Bankruptcies continue to decline

The number of business failures in Sweden declined in February by 21 percent, continuing the positive trend of the last few months, a new report shows.

All three of Sweden’s big city regions showed a decline in bankruptcies, with retail and services rebounding strongly.

478 firms went to the wall during the month, a decline of 21 percent on February 2009, according to statistics from UC, Sweden’s largest business and credit information agency.

For the year to date, 962 firms have filed for bankruptcy, a decline of 18 percent on the corresponding period of last year.

“The beginning of the year has been positive for most Swedish firms,” UC’s marketing head Roland Sigbladh said in a company statement on Monday.

The retail sector is showing signs of continued strength, with services and manufacturing declaring greater faith in the future.

Bankruptcies have declined by a third among retail firms and those operating within law, financials, science and technology over the past year.

The construction industry is lagging behind the upswing, according to the UC report while the property sector has been affected by weaker demand. Several export firms have been hit by the recent strengthening in the Swedish krona.

Despite the positive outlook in the first months of 2010 UC writes that the coming spring and summer periods are laced with uncertainty, with some 5,000 companies owing outstanding taxes for 2009.

UC also warned of the effects on private consumption that interest rate rises may bring although any overhanging factors affecting macro economic development are largely outside of Sweden’s control, the company concludes.

“Insecurity over a new recession concerns mostly the impact of international factors, as the situation in the Swedish economy is stable,” Roland Sigbladh at UC said.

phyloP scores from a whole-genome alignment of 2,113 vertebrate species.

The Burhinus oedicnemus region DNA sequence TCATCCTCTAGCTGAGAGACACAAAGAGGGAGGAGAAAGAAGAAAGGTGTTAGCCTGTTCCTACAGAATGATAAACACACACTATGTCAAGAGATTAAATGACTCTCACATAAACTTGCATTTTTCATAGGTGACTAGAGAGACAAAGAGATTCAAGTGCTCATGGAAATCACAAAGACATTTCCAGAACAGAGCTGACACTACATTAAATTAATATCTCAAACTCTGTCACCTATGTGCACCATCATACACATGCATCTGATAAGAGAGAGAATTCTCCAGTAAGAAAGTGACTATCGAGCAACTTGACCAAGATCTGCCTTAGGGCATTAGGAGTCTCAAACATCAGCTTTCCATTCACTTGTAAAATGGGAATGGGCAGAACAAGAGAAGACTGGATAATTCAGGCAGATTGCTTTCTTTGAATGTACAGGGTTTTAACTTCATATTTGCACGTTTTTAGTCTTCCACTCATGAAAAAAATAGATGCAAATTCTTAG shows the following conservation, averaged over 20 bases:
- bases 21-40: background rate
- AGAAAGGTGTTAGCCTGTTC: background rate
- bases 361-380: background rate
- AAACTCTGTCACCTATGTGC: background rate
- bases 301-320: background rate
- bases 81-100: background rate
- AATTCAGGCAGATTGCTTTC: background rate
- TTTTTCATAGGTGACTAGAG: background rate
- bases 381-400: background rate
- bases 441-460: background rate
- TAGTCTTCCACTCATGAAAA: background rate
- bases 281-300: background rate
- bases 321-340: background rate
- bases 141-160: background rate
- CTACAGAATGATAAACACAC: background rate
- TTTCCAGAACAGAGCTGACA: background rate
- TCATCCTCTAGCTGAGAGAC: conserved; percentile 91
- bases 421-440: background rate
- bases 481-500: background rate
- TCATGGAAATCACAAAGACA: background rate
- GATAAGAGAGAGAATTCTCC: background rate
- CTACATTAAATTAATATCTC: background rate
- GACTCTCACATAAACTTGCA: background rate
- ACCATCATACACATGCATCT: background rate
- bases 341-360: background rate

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Norwegian’s subsidiaries in Denmark and Sweden go bankrupt

The struggling low-cost airline Norwegian has reported its staffing subsidiaries in Denmark and Sweden have filed for bankruptcy, meaning roughly three quarters of its pilots and crew will lose their jobs.

Norwegian's subsidiaries in Denmark and Sweden go bankrupt
A Norwegian Air Shuttle plane: Photo: Norwegian

In a press release issued on Monday afternoon, the airline said that the financial support packages offered by the Swedish and Danish government had not been sufficiently generous to keep the subsidiaries which employ pilots and cabin crew in the two countries solvent. 

”The impact the Coronavirus has had on the airline industry is unprecedented. We have done everything we can to avoid making this last-resort decision and we have asked for access to government support in both Sweden and Denmark”, said Norwegian's chief executive Jacob Schram in the statement.  

“Our pilots and cabin crew are the core of our business and they have done a fantastic job for many years.”

“It is heart-breaking that our Swedish and Danish pilot and cabin crew subsidiaries now are forced to file for bankruptcy, and I’m truly sorry for the consequences this will have for our colleagues,”  Norwegian's chief executive Jacob Schram said in the statement.  

“We are working around the clock to get through this crisis and to return as a stronger Norwegian with the goal of bringing as many colleagues back in the air as possible.”

The company said it was also immediately ending staffing deals with the OSM Aviation, which supplies it with crew based in Spain, UK, Finland, Sweden and the US.

The company said that 1,571 pilots and 3,134 cabin crew would be affected by the move, with only the 700 pilots and 1,300 cabin crew based in Norway, France and Italy being kept on.

In the release, the company blamed the “the lack of significant financial support” from the Swedish and Danish governments, which it contrasted with that of Norway, which has agreed to pay “all salary related costs” while staff are furloughed. 

The companies declared bankrupt include: 
Norwegian Pilot Services Sweden AB
Norwegian Pilot Services Denmark ApS
Norwegian Cabin Services Denmark ApS
Norwegian Air Resources Denmark LH ApS